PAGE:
understand if it can help to solve my problems. At the same time I will
port my program to Python/Tk in order to have a faster first beta
release.

Thanks for your explanation.

Filippo
Have a look at wxGlade if you want to do some windowing prototyping:

wxglad.sf.net

HTH

Robert

Sep 3 '06 #12

P: n/a
Patrick Thomson wrote:
>>I personally don't like wxPython because the way it works is very
counter intuitive for me and appear to me somehow non-Pythonic


While Claudio has a point (wxPython is a C++ library at heart), I
believe that wxPython is the best solution for Python GUI's out there.
TK may be a lot easier, but with a little practice wxPython becomes
very clear, and the skills you learn therein will be applicable to
almost any other GUI toolkit out there (Swing and SWT were far, far
easier to learn thanks to my wxPython experience.) After all, GvR said
that "wxPython is the best and most mature cross-platform GUI toolkit,
given a number of constraints. The only reason wxPython isn't the
standard Python GUI toolkit is that Tkinter was there first."

The Wax toolkit (http://zephyrfalcon.org/labs/wax.html) attempts to
solve the problems inherent with wxPython and make it more pythonic.
I've never used it, so I don't know if it succeeds.

>>wxPython is like programming in Microsoft Visual Basic or Visual C++ :
some love it, some don't.


Though that is true, I don't think that the analogy holds up at all.
The power of wxPython lies in its attractiveness across all platforms
and the freedom that it gives you; VB and VC++ lock you in what
Microsoft want you to do. (To be fair, that isn't a Bad Thing by
definition.)

>>>I want to switch to wxpython because I don't like Tk too much. It is
difficult sometimes to have full control of the widgets (i.e. focus
sequence). Why do you think wxwidget is not suitable for low-medium
size projects? Could you give me some practical examples of this?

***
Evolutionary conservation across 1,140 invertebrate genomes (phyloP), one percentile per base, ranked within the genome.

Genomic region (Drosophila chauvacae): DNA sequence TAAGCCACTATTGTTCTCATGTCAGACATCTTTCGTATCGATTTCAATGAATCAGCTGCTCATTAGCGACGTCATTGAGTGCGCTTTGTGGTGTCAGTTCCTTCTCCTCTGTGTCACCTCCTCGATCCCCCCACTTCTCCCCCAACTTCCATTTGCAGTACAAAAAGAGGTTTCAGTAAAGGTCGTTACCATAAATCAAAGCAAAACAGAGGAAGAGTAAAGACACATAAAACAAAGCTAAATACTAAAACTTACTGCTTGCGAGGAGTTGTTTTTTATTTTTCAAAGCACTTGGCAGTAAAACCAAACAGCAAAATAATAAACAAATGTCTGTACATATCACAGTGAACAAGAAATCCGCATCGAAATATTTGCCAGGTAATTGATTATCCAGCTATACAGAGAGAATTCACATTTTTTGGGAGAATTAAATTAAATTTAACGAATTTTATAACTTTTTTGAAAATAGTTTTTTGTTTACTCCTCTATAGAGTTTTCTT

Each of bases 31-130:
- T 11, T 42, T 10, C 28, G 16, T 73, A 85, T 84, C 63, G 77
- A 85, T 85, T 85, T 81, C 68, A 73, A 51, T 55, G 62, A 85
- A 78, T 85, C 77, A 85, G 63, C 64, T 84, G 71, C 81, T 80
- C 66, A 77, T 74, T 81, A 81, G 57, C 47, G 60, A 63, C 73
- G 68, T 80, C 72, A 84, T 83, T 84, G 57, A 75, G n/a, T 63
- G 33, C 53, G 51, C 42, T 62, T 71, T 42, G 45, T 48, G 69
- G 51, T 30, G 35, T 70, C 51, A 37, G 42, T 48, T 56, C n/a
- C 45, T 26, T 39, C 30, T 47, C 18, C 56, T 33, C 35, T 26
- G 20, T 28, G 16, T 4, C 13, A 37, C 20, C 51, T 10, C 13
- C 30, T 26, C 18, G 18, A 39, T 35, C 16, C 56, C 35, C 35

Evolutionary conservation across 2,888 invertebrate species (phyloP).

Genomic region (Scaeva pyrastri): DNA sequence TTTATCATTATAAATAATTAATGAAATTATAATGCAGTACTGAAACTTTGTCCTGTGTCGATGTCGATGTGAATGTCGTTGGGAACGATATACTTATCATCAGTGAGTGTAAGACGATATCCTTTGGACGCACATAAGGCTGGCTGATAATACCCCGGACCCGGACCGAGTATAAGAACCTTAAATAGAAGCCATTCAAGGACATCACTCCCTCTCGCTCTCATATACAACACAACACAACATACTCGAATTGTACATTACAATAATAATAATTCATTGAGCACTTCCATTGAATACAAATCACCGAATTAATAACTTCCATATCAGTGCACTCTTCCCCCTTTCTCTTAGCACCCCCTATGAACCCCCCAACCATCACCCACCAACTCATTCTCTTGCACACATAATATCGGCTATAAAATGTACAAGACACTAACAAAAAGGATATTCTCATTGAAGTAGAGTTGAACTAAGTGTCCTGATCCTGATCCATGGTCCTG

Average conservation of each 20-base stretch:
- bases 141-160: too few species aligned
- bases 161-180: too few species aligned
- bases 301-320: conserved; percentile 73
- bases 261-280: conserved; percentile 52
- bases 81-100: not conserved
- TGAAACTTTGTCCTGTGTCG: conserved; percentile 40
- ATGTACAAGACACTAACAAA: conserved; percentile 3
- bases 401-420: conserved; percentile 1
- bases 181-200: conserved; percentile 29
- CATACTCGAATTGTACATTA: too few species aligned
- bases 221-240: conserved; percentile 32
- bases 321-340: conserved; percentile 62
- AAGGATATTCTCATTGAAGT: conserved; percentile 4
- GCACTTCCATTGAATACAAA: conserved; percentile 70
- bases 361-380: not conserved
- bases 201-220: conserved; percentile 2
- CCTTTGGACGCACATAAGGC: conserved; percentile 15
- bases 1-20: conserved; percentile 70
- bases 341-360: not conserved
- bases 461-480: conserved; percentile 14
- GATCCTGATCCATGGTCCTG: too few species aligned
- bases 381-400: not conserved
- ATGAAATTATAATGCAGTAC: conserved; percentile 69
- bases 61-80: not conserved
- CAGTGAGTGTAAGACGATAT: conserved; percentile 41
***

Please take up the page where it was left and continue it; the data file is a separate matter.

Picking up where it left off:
I respectfully disagree with Grondi's opinions; a list of notable
wxPython projects (http://wiki.wxpython.org/index.cgi/wxPythonPit_Apps)
showcases projects both small and expansive.
What I can't understand here is, with which of my opinions you disagree
as one line below of my posting (you are responding to) I write: "I
haven't said, that it is not suitable [for low-medium
size projects]." ...

By the way: why is it so hard to develop a wxPython application which
runs with any wxPython version? Are the subsequent wxPython versions by
definition not compatible or do only the quirks change from release to
release being shifted between the problem zones?

Claudio Grondi
Sep 3 '06 #13

P: n/a
Patrick Thomson:
After all, GvR said that
"wxPython is the best and most mature cross-platform GUI toolkit,
given a number of constraints. The only reason wxPython isn't the
standard Python GUI toolkit is that Tkinter was there first."

The Wax toolkit (http://zephyrfalcon.org/labs/wax.html) attempts to
solve the problems inherent with wxPython and make it more pythonic.
Wax is quite nice. A complete and improved (made even simpler and
cleaner, copying other ideas from Tkinter too) Wax may be good to
replace/mount side by side Tkinter in future (3.0?) Python
distributions. Often it's a work of designing easy to use APIs.

Bye,
bearophile

Sep 3 '06 #14